2. You have been asked to develop instructions to show seniors the steps in completing a task like making a hotel reservation using the Internet and a site like Booking.com.

High School Examples

  1. You have been asked to create a poster inviting the public to a public meeting about some important political issue in your state. Identify an issue such as gun control that you think your state's laws do not address sufficiently at this time. Do enough research on this issue so that you can take a strong stand and suggest specific changes to existing legislation. Perhaps you think gun control should be strengthened? Perhaps you feel the laws are already too strong. Define your position and then employ the sites and search strategies we have been practicing in class to find 2-3 striking images that will work well on your poster. Use the criteria we discussed to make your choices. Then create the poster employing the software and design strategies we discussed in class.
  2. You have been asked to develop instructions to show high school students how to perform a complicated task like editing video using a software program such as iMovie.


Challenging Students to Create Their Own Powerful Images

When students wrestle with the task of producing great photographs and videos, they have a chance to apply the criteria mentioned above to their own artistic efforts. To illustrate this process, I shot 29 photos of the building across from the apartment I was renting in St. Petersburg while writing this article. These photos are shown below on a contact sheet nicely provided by an automated program included with Photoshop.

While I did not have a teacher assigning me a project like those mentioned above, I did have in mind sharing some of the beauty I saw across the way that was quite different from buildings back home. I was struck by the shapes and the colors, and I knew one or two very special photographs would emerge if I made use of my high powered zoom lens and Nikon D80 SLR camera.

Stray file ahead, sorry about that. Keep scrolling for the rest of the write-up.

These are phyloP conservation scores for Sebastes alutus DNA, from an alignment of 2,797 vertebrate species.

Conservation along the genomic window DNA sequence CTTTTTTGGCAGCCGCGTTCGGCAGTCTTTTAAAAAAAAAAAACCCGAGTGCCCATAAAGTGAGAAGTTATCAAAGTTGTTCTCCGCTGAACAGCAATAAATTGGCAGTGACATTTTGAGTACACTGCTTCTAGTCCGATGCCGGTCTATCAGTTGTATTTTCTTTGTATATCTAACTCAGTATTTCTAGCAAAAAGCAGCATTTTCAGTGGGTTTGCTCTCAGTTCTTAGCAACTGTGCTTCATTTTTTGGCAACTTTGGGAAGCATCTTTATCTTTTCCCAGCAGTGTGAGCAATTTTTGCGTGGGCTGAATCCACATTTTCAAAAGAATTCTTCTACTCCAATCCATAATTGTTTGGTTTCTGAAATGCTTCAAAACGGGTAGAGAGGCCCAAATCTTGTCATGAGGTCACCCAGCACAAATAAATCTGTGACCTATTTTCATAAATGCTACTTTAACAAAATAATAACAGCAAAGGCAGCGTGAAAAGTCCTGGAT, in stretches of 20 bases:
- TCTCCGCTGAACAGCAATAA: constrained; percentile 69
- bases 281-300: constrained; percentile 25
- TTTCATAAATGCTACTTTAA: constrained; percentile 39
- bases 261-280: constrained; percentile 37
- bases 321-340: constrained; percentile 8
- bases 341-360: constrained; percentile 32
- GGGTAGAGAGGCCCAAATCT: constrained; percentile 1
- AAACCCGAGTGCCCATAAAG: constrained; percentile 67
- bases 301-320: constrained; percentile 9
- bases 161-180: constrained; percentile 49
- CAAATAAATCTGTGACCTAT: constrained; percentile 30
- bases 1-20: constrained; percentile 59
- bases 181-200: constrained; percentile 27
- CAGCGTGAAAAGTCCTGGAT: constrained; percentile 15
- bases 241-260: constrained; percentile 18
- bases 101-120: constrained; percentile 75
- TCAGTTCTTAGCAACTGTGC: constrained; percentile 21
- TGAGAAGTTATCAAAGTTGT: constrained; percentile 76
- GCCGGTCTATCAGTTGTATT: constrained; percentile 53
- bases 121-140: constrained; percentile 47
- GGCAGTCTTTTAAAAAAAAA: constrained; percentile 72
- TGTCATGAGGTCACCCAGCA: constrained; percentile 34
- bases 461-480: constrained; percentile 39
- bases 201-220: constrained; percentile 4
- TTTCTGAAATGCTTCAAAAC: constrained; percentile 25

I began the process using the camera on my iPhone and an app called "360" to capture the scene before me as a panorama.

I then started to zoom in with the Nikon to capture aspects of this scene that seemed intriguing, colorful and visually enticing in some way. The process was akin to dissection. It was almost like deconstruction — breaking the scene down into its components. Unlike some of the very structured projects mentioned earlier in this article, I was exploring and discovering. My purpose was not entirely clear to me at the outset and the process was a combination of trial and error along with some purposeful visual wandering. The contact sheet shows the sequence I followed as I focussed in on sections that captured my fancy. The seagull perched on a chimney top drew my attention immediately, but then I moved on to sections of the roof that combined interesting rust colors with intriguing angles and shapes. Toward the end I captured some interesting pipes and gutters.

Since I intended to share something special about St. Petersburg with folks on my Flickr account who may never get a chance to visit the city, I loaded the photos onto my laptop where I could see them enlarged with iPhoto and I began asking myself which images contained the most magic. Which had the best composition? Which offered the most stunning colors? I finally settled on these two . . .

Someone else might choose differently, but these two struck my fancy more than any of the others. If you would like to browse these images full size, you may click on any of them in the contact sheet below.

Teachers may engage their students in similar projects so they have an opportunity to produce and select powerful images to support the arguments they are making. Persuasion in this decade demands skillful creation and selection of such powerful images.




Copyright Policy: Materials published in From Now On may be duplicated in hard copy format if unchanged in format and content for educational, nonprofit school district and university use only and may also be sent from person to person by e-mail. This copyright statement must be included. All other uses, transmissions and duplications are prohibited unless permission is granted expressly. Showing these pages remotely through frames is not permitted.
FNO is applying for formal copyright registration for articles.

Order Lost and Found

Outline and sample chapters

photo 1 Photo 4 Photo 5 Photo 6 Photo 18 Photo 25 Photo 28